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Click HERE to buy this report. The report is approximately 30, words in length and details the current and future trends for algorithmic trading globally. The report includes detailed analysis of topics such as: Where appropriate, the report provides a detailed breakdown of statistics by factors such as types of participant, geographical location and sensitivity to latency.
The report should be considered essential reading for market professionals that work for: The report will be especially relevant for anybody with the following job roles: The information contained in this document, including both text and graphics, is subject to strict copyright control and must not be reported, reproduced, referenced or re-distributed in any way in print or by electronic means without the prior written consent of Automated Trader Ltd. Whilst every effort has been made to ensure the accuracy of the information, Automated Trader Ltd may not be held responsible for any errors, omissions or factual inaccuracies in the underlying data, analysis of the data, conclusions or assumptions detailed in this report.
Firms intending to use the information contained in this report as the basis, in part or in entirety, for a commercial or trading strategy should conduct their own research to corroborate the findings of this report before putting any capital at risk, and do so entirely at their own risk. Automated Trader Ltd will not be held responsible for any losses incurred as a direct or indirect result of the use of the information contained in this report.
Running the Algorithmic Trading Survey was nothing short of an incredible experience for the Automated Trader team. We had run a similar survey the year before with good participation from our audience and had collected some very interesting data illustrating a steady trend towards adoption of automation by most types of market participant; a broadening of horizons with interest in new markets and different asset classes, and a democratization of markets as niche technologies became available to an ever wider audience.
The survey data was picked up by a number of central banks, regulators and policy makers and statistics from the survey were included in a number of reports and white papers and were used by speakers and moderators at a number of conferences in the months that followed publication.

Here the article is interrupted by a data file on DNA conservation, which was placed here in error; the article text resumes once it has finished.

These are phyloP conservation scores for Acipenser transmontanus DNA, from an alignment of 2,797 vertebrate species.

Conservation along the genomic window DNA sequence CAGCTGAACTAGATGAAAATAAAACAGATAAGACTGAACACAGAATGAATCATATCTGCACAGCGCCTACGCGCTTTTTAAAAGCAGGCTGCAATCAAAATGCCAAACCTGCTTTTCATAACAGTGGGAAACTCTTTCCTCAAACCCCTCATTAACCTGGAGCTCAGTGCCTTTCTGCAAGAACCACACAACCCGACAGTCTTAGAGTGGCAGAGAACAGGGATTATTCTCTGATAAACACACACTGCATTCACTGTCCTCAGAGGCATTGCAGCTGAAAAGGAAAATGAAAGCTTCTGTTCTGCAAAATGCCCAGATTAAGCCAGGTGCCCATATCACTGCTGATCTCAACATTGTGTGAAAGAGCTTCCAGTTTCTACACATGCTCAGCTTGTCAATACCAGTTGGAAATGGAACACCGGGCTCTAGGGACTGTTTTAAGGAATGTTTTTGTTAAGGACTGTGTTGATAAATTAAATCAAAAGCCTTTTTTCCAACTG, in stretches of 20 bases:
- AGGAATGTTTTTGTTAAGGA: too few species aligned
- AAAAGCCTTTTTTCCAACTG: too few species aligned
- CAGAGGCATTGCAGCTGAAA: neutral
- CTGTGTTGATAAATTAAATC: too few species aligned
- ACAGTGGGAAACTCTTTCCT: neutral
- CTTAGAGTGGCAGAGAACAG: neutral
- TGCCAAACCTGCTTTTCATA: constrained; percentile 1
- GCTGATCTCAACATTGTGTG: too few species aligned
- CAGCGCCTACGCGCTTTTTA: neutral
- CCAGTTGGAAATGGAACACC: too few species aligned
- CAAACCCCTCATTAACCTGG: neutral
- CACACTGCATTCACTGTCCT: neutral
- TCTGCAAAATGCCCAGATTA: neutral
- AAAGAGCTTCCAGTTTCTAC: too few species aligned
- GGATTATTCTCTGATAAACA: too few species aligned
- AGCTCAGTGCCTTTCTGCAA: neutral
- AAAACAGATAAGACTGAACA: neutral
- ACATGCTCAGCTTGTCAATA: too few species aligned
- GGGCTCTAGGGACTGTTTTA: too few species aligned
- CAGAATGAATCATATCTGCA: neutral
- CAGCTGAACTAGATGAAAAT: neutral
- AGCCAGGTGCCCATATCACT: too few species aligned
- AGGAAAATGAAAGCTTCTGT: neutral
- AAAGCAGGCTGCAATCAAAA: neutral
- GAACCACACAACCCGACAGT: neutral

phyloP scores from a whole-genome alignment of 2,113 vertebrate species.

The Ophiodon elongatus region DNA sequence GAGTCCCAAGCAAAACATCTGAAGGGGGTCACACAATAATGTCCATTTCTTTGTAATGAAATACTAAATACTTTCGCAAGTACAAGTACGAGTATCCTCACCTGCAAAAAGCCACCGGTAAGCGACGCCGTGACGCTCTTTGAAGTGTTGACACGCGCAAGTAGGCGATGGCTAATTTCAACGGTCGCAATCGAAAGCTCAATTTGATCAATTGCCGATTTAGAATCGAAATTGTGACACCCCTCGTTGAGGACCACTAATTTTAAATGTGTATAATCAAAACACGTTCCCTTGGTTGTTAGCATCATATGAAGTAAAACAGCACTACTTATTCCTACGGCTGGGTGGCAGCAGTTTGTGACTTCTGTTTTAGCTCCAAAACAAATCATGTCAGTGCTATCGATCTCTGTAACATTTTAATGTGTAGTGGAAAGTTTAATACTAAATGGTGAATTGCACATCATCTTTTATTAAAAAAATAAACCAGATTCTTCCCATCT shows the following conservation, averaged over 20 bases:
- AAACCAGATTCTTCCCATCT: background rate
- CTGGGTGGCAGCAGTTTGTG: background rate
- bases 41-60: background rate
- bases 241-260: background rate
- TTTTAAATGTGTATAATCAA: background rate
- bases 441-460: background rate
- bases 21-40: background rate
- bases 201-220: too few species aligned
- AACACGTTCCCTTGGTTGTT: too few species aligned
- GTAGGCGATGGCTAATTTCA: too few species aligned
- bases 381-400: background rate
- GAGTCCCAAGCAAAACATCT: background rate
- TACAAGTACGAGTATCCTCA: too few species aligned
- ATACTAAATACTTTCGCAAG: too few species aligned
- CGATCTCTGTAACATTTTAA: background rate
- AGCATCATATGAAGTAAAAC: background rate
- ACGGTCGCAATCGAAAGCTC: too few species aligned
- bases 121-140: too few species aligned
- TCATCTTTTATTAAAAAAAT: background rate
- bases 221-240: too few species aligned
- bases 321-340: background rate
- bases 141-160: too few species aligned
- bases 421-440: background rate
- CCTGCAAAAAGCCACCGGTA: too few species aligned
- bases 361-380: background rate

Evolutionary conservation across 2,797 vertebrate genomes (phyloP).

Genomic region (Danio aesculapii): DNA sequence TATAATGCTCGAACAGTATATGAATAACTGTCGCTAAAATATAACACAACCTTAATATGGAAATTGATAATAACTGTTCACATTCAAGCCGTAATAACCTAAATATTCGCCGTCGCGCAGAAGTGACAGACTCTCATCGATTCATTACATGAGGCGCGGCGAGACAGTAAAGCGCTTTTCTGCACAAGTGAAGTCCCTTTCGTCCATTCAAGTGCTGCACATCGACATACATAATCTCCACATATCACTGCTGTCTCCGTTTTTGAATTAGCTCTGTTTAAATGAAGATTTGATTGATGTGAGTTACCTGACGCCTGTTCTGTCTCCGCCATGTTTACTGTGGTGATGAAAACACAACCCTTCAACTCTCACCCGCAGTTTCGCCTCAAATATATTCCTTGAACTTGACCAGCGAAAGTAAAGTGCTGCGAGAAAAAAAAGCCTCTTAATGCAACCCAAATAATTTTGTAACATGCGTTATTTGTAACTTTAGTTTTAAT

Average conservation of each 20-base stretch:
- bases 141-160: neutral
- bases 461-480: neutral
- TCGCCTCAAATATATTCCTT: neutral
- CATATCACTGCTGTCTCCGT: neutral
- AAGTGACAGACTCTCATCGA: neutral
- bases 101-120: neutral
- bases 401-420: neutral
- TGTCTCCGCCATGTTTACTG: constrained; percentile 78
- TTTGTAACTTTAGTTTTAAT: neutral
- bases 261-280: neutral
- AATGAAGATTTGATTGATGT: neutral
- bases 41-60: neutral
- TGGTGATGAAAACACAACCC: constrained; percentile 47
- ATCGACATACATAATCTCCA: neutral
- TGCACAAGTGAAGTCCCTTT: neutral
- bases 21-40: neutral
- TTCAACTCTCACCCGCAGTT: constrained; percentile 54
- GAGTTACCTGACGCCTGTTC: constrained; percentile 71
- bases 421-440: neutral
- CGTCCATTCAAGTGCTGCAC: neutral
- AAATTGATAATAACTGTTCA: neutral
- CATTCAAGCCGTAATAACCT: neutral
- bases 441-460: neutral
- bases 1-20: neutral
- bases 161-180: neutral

With the foundation of the survey in place, we were reasonably confident of collecting good quality data again. One of the notable features of the survey was that almost everybody who started the survey made it all the way to the end and answered all, or nearly all, of just under forty questions. That told us that the survey could have been longer. So, for we added a significant number of additional questions and included a section dedicated to regulation and market structure taking the final total to eighty six questions.
In addition to the opportunity of collecting much more detailed data, we were also conscious of the fact that in a disproportionate number of firms that participated in the survey were very focused on high frequency strategies. This is perhaps understandable given the number of Automated Trader readers that are algorithmically driven in their approach to markets, but the promotion of the survey to the people that had participated in an HFT webinar that we ran just before launching the survey and the relatively narrow focus of the questions served to compound this natural bias.
For , we also took the decision to run the survey for longer, with the extra time allowing us to promote the bigger set of questions to different sectors of the trading community. What became apparent almost immediately was that not only was the participation level far greater than we had expected or hoped for, but again most people were completing the entire survey.
As a result of the broader appeal and extra promotion, by the end of the first week we had had over one hundred completed results, and by the end of the second week the total of just over two hundred responses had surpassed the participation. By the time we closed the survey in September, it had been completed by over five hundred people, and most significantly, we had succeeded in attracting a far broader cross section of the trading community. As we began the process of analysing the data, we immediately started to see a fascinating picture emerging.
All of the key trends towards automation and the adoption of algorithmic trading that we had identified in were still present, but the trends had clearly amplified quite significantly. Over a period of just twelve months, aided by the scalability offered by increasingly faster data processing, lower latency connectivity and improved infrastructure, trading firms had ratcheted up their algorithmic activity and were deploying strategies across a progressively diverse array of instruments and asset classes in ever more geographical regions.
Many firms that were previously using algorithms only to manage execution are now also reporting the use of a myriad of other models using highly diverse data and metadata right the way through the entire trade life-cycle. Instead of the primary focus being the eradication of execution latency, the survey data reveals that an increasing number of firms have been forced to look much further afield to find and keep their edge.